The day before I posted Cernuda’s poem, I had my six-month check-up with my neurologist. After pleasantries, the first question always is, “Have you had any seizure activity since you were here?” If I hadn’t, why would I maintain our friendship? I told him about the little incident a couple of weeks ago when a student I was tutoring left the room to print out his essay and I was surprised to find him sitting again at the table because, in my experience, he never came back into the room. If that’s ever happened to you, you know the difference between checking out and nodding off.

So, yes, I have had “seizure activity” in the past six months. Nothing to worry about, though. Maybe blacked out for30 seconds? A minute?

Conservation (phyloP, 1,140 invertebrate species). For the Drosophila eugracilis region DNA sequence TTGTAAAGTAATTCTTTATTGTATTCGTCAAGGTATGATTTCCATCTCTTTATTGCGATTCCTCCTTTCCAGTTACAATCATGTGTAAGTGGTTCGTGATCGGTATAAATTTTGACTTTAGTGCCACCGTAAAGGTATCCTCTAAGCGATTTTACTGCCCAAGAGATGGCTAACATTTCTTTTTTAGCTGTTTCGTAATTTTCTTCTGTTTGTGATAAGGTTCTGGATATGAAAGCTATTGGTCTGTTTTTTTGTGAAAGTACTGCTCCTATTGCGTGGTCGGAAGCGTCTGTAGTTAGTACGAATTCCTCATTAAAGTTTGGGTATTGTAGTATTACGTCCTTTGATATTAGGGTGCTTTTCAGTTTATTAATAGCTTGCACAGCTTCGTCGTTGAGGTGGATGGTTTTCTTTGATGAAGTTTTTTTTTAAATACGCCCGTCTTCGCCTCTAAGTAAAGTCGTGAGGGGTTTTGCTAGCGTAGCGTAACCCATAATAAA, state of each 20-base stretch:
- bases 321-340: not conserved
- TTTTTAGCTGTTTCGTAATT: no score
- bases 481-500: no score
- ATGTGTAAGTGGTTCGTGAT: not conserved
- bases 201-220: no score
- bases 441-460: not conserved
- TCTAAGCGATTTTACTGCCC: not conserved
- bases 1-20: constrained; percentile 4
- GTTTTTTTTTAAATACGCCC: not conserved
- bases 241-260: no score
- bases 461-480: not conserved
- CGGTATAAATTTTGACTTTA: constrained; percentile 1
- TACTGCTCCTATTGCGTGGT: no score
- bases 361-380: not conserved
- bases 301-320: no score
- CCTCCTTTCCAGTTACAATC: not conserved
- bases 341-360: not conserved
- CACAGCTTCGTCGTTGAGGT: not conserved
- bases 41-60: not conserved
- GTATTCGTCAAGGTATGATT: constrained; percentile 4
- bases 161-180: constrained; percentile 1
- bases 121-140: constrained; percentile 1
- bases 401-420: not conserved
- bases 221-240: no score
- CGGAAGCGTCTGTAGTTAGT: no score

“I think it’s time for you to consider not driving.”

Oh, right. Living in Dallas, car and SUV capital of the world (after Beijing, of course).

Clinical observations during the past 150 years support an association between religious experiences during (ictal), after (postictal), and in between (interictal) seizures. In addition, epileptic seizures may increase, alter, or decrease religious experience especially in a small group of patients with temporal lobe epilepsy (TLE). (Devinsky, O. “Spirituality and religion in epilepsy.” Epilepsy Behavior 12.4. May 2008. nih.gov).

I don’t know if any of that medical jargon describes accurately anything that happens (or has ever happened) to me. Most of the time I’m pretty sure my TLE is made up. It never happened. My brain is just fine, thank you. Some oddities that everyone has experienced but most people simply ignore.

But then there’s this matter of religion. I don’t believe any of it. Honest. I don’t rant and rave and hate people about it the way Bill Maher does, but I don’t get it. My limited intellect simply doesn’t understand. So my sins are forgiven and I go to heaven when I die and I’m met by St. Peter at the Pearly Gates before the Streets of Gold, or I’m ushered into a Seraglio and presented with 47 virgins for my pleasure (I hope they’re men).